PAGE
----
Aside from Ukrainians your department also obviously helps other people, you already mentioned foreigners in general. What other groups are currently most in focus? I am also asking because the Council of Europe’s Commissioner for Human Rights Dunja Mijatovic recently criticized the country’s slow progress in addressing discrimination against the Roma.
“Yes, it is true that some of the Roma refugees can face some forms of discrimination. The rights of the Roma and other minorities, their protection, is a subject of focus at one of the departments of the commissioner.
“Also, the government recently appointed a commissioner focused specifically on the Roma minority [Lucie Fuková was appointed into this newly created position in December 2022]. Among the other topics and groups that we deal with at the government within the competencies of the government commissioner for human rights are persons with disabilities, the support of NGOs and one division focused on gender equality, which handles things such as gender based violence and the promotion of the Istanbul Convention on Preventing and Combating Violence Against Women and Domestic Violence.”
How did you get into human rights?
“I studied law in Prague and the Human Rights at the University of Cork in Ireland.”
Over the course of your lifetime and of course the time that you have worked in the area of human rights at the Office of Government, have you noticed any changes in how Czechs approach and understand the topic of human rights?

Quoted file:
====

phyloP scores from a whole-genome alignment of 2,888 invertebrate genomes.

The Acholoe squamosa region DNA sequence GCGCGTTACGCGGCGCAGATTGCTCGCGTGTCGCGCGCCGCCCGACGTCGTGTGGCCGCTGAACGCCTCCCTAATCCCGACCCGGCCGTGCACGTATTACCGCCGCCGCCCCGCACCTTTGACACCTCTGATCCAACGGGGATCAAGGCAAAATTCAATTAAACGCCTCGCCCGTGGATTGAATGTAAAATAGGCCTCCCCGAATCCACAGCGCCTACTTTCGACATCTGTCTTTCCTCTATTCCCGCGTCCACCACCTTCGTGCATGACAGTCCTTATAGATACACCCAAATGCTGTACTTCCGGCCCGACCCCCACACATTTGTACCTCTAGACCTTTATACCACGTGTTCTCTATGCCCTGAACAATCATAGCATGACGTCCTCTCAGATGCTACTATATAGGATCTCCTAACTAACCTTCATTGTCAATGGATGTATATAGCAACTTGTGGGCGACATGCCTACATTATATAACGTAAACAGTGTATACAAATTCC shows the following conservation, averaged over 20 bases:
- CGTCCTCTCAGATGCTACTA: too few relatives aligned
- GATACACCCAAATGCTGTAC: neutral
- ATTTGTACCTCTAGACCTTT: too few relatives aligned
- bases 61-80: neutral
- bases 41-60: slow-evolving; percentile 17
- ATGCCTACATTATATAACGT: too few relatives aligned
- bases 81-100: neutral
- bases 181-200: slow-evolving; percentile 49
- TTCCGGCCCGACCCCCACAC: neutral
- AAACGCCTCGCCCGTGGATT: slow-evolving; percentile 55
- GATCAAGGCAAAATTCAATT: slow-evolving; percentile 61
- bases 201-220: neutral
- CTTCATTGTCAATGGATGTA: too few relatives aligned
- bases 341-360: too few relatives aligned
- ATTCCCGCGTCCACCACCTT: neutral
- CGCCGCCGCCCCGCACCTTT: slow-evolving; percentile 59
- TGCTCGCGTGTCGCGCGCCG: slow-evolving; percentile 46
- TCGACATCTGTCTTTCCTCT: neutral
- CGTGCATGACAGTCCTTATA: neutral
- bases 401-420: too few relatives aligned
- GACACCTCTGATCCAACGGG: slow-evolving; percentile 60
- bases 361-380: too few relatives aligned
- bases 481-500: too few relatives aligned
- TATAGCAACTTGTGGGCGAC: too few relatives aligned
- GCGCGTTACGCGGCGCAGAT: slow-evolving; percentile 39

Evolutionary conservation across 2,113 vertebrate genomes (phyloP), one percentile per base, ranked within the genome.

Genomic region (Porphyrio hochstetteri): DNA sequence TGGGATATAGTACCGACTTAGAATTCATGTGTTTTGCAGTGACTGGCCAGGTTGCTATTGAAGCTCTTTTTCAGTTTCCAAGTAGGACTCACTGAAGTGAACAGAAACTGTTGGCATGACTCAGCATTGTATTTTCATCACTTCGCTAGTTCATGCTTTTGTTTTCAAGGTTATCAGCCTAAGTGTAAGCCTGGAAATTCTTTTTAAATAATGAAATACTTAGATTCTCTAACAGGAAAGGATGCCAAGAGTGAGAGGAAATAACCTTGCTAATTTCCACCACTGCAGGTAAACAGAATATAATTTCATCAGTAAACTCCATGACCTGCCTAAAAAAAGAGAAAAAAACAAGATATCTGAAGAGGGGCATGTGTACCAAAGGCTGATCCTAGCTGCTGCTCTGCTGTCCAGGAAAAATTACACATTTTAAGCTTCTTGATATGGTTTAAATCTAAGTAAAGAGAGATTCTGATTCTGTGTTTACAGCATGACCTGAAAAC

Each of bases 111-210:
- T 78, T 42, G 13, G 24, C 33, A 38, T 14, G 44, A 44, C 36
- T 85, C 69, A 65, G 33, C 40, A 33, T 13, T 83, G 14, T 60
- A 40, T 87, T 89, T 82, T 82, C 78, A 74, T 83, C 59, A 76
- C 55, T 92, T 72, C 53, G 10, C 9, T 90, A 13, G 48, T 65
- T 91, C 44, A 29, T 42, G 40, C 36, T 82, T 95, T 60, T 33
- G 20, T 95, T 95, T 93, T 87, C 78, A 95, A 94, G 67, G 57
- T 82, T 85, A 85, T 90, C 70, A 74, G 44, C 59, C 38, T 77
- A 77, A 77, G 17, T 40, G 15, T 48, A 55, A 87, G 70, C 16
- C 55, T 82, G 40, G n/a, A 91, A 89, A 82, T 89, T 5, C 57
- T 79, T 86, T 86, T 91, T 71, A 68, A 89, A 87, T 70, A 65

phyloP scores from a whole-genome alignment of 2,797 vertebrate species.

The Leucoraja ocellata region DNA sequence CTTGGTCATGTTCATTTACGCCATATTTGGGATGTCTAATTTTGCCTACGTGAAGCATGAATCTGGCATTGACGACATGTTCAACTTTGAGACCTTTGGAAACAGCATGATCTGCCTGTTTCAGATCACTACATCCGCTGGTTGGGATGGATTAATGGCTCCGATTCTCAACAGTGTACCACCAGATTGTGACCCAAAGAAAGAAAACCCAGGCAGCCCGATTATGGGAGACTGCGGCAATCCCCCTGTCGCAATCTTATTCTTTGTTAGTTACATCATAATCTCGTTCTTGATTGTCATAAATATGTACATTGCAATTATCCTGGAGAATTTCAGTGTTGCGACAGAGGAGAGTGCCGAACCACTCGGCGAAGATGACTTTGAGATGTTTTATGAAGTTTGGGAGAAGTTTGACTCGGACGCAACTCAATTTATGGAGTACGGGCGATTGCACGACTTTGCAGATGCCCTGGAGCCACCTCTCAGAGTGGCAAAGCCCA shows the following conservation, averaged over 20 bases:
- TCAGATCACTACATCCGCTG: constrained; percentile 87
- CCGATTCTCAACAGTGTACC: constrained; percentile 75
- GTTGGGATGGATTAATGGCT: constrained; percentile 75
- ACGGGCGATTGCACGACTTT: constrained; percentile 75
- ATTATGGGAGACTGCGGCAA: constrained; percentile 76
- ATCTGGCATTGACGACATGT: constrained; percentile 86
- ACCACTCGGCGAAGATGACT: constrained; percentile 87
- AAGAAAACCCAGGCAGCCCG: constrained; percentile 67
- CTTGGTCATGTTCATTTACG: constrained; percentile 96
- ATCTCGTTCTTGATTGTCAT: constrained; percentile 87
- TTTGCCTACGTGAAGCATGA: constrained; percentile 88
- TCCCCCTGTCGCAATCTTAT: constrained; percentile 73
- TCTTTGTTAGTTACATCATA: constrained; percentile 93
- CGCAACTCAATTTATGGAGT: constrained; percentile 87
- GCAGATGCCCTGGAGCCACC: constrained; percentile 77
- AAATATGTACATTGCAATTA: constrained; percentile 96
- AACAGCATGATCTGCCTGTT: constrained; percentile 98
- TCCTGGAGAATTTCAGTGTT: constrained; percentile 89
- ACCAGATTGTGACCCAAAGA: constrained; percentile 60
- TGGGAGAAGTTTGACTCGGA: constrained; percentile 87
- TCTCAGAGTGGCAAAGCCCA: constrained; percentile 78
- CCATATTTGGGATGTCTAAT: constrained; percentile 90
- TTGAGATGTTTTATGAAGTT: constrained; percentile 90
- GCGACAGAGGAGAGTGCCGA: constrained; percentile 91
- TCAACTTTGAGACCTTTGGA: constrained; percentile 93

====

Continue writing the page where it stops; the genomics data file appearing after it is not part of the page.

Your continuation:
“I must admit that in Czechia we don’t understand human rights in general.”
“I must admit that in Czechia we don’t understand human rights in general. We don’t understand the practicalities, what they are good for.
"I think that the main reason behind this is probably that we don’t teach it at schools. We don’t teach children to discuss and think critically about all kinds of issues, that the solution is not always black and white and that cases need to be taken on an individual basis. That is a big topic when it comes to children’s rights – to make sure that children really understand what their rights are. That they understand what they can do if someone violates their rights and to whom they can turn to.
“Hopefully we will soon set up the position of a children’s ombudsman which would help a lot with systemic issues.”
“Hopefully we will soon set up the position of a children’s ombudsman which would help a lot with systemic issues. Unfortunately, we can’t accept individual complaints at the Office of Government, but the ombudsman would.”
Do we know when this position of a children’s ombudsman will be set up?
“The legislation should be sent to the government during the summer. So we hope for the best.”
And, on the point of children not being sufficiently educated about human rights, are there plans to introduce this type of education into schools?
“We are discussing it on an interdisciplinary basis. The school curriculum is set to undergo a big reform, so we will make sure that children’s rights and the modern skills that they need are prioritised over theory and aspects that are perhaps not so useful for children in modern practical life.”